Since Marxist Criticism holds that literary activity and the "economic center" are interactive, the influence of the writer's socio-economic environment has much to do with the literary work. This effect is then reflected in the interactions of literary characters as their positions in society become determined by economic standards that, in turn, form a certain culture.
With the literary work as reflective of the state of a culture, Shirley Jackson's "The Lottery" was written after the atrocities of World War II, a war in which Jackson perceived the Germans making a scapegoat of the Jews as the cause of their economic depression. In the rural setting of Jackson's story, the villagers superstitiously conduct a lottery which makes one person a scapegoat for any ills that may befall their community. This indoctrination that the villagers can rid their town of any lurking evil is conveyed in the saying repeated by Old Man Warner in response to objections against this tradition,
"'Lottery in June, corn be heavy soon'....First thing you know, we'd all be eating chickweed and acorns. There's always been a lottery...."
Further belief in the concept of making someone a scapegoat is evinced in Tessie's friend, Mrs. Delacroix's remark to her, "Be a good sport, Tessie,...All of us took the same chance."
In Washington Irving's tale, "The Legend of Sleepy Hollow," the narrative also reflects the state of a culture. In his story, Irving satirizes the foreigner Ichabod Crane, who wishes to exploit the established Dutch culture with what Marxist Criticism terms a conflict between the group consciousness and the individual. As the individual, Ichabod is somewhat alienated from the community, but he also attempts to exploit the women sexually. In an intriguing essay by Albert J. von Frank, entitled, ‘‘The Man That Corrupted Sleepy Hollow,’’ in Studies in American Fiction, von Frank argues that Irving's satire is aimed at Ichabod because he wishes to exploit the van Tassels and take Katrina to the uncouth wilderness of Kentucky. This group consciousness, represented by the van Tassels and Brom van Bunt, fights against Crane's licentious desires and frightens him away from the community, alienating him further.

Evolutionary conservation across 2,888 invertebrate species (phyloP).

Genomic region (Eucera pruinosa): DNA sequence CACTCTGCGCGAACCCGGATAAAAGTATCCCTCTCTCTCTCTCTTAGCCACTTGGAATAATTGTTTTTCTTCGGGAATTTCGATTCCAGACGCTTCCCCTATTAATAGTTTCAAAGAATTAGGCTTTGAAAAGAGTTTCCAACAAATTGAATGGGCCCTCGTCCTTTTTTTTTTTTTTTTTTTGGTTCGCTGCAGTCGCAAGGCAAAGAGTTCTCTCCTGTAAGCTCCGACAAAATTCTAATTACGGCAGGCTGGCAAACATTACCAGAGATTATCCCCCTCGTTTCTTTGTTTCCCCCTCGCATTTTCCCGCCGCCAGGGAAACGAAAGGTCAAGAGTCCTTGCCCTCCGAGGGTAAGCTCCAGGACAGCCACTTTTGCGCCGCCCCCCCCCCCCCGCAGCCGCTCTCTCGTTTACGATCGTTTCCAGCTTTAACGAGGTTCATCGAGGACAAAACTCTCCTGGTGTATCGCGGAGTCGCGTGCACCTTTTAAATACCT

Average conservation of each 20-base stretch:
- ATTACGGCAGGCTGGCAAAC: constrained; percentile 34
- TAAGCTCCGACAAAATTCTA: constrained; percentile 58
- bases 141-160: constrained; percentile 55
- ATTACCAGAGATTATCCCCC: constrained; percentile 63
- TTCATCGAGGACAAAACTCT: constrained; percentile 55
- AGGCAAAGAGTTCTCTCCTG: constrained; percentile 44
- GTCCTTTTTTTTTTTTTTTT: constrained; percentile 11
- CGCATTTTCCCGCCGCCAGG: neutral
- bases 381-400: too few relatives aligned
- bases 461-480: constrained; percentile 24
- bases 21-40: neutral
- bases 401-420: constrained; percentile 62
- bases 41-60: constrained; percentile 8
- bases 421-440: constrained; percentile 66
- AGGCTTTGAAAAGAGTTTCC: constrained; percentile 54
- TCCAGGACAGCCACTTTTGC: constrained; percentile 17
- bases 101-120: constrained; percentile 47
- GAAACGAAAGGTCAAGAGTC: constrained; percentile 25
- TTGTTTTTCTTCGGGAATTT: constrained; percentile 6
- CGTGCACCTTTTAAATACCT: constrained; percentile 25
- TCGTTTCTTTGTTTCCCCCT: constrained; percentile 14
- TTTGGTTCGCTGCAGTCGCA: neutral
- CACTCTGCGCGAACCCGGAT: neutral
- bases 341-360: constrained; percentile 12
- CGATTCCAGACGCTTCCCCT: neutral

In forming a thesis based upon Marxist Criticism, then, the aspects of alienation can be compared and contrasted as Tessie becomes alienated as the scapegoat in "The Lottery" and Ichabod Crane is clearly alienated from the Dutch culture of the community in "The Legend of Sleepy Hollow." by his own motives and by his "foreignness." In addition, there is the other aspect of the economic conditions determining the cultures in both stories.